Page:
“Business is the ordinary means of living for nearly all of us,” P.T. Barnum wrote in his 1865 book The Humbugs of the World: An Account of Humbugs, Delusions, Impositions, Quackeries, Deceits and Deceivers Generally, in All Ages. “ ‘There’s cheating in all trades but ours,’ is the prompt reply from the bootmaker with his brown paper soles, the grocer with his floury sugar and chicoried coffee…the newspaper man with his ‘immense circulation,’ the publisher with his ‘Great American Novel,’ the city auctioneer with his ‘Pictures by the Old Masters’—all and everyone protest each his own innocence, and warn you against the deceits of the rest.”

But…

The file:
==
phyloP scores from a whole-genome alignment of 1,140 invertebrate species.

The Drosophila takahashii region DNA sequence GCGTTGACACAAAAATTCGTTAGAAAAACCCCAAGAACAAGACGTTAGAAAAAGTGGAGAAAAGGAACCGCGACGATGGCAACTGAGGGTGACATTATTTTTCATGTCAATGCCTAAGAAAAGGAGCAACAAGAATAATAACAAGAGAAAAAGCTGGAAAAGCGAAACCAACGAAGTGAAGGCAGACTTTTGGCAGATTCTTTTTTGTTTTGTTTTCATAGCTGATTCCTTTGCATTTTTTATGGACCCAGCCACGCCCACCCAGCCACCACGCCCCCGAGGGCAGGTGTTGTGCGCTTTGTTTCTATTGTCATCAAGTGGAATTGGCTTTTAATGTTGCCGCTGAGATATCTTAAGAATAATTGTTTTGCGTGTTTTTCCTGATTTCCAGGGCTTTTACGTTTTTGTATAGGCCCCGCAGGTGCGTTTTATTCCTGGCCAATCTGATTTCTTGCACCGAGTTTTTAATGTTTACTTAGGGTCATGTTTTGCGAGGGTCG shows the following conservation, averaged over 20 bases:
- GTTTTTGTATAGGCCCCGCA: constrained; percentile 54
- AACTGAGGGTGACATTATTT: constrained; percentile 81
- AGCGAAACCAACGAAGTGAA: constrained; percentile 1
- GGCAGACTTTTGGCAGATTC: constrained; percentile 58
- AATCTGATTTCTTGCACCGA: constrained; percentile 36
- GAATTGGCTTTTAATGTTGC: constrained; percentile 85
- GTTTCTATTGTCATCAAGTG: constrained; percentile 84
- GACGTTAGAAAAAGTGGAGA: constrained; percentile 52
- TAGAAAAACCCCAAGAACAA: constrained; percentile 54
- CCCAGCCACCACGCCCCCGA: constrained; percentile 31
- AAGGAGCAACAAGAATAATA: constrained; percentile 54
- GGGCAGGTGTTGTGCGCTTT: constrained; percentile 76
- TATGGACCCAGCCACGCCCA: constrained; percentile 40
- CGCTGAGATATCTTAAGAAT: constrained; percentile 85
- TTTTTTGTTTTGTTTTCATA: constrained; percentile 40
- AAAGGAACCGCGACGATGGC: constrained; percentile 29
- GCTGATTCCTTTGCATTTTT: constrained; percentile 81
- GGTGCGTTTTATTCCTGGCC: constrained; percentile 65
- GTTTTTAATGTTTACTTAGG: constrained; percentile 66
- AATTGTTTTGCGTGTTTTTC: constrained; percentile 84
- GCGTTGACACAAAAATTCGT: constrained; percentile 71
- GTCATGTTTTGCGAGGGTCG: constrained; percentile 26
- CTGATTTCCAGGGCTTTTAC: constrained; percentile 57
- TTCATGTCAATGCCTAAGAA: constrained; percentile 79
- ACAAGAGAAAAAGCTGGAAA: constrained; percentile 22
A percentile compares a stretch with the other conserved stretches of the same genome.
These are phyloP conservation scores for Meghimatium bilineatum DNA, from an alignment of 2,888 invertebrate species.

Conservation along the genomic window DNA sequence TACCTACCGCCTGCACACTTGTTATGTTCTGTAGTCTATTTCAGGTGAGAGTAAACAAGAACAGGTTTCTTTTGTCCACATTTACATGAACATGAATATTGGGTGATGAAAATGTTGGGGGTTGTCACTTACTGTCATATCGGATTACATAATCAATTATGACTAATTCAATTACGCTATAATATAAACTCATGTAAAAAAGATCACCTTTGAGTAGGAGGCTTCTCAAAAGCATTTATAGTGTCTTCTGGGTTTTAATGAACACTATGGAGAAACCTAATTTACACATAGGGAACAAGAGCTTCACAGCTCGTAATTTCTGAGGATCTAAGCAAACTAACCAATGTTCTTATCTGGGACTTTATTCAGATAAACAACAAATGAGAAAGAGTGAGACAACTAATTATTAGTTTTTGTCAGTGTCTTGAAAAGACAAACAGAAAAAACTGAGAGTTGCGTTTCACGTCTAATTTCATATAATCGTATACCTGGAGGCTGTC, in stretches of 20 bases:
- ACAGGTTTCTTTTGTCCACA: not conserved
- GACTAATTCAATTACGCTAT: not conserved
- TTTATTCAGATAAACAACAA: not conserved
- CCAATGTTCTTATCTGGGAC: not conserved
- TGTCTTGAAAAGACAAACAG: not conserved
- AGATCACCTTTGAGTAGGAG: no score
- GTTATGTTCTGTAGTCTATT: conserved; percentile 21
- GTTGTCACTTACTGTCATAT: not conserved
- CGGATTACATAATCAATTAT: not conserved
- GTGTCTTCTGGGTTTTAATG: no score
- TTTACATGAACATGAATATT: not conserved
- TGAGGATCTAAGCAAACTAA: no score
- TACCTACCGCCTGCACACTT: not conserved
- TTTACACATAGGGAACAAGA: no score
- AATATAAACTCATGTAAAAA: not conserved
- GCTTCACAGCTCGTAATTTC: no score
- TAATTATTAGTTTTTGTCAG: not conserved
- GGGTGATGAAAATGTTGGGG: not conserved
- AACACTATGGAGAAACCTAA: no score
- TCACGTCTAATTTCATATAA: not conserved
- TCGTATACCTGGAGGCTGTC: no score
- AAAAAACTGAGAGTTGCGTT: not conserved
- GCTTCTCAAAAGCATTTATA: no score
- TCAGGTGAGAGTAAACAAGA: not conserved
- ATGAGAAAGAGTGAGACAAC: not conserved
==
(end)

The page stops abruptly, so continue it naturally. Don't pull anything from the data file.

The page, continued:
The greatest humbug of all is the man who believes—or pretends to believe—that everything and everybody are humbugs. If you can imagine a hog’s mind in a man’s body—sensual, greedy, selfish, cruel, cunning, sly, coarse, yet stupid, shortsighted, unreasoning, unable to comprehend anything except what concerns the flesh, you have your man. He thinks himself philosophic and practical, a man of the world; he thinks to show knowledge and wisdom, penetration, deep acquaintance with men and things. Poor fellow! he has exposed his own nakedness. Instead of showing that others are rotten inside, he has proved that he is. He claims that it is not safe to believe others—it is perfectly safe to disbelieve him. He claims that every man will get the better of you if possible—let him alone! Selfishness, he says, is the universal rule—leave nothing to depend on his generosity or honor; trust him just as far as you can sling an elephant by the tail. A bad world, he sneers, full of deceit and nastiness—it is his own foul breath that he smells; only a thoroughly corrupt heart could suggest such vile thoughts. He sees only what suits him, as a turkey buzzard spies only carrion, though amid the loveliest landscape. I pronounce him who thus virtually slanders his father and dishonors his mother, and defiles the sanctities of home, and the glory of patriotism, and the merchant’s honor, and the martyr’s grave, and the saint’s crown—who does not even know that every sham shows that there is a reality, and that hypocrisy is the homage that vice pays to virtue—I pronounce him—no, I do not pronounce him a humbug, the word does not apply to him. He is a fool…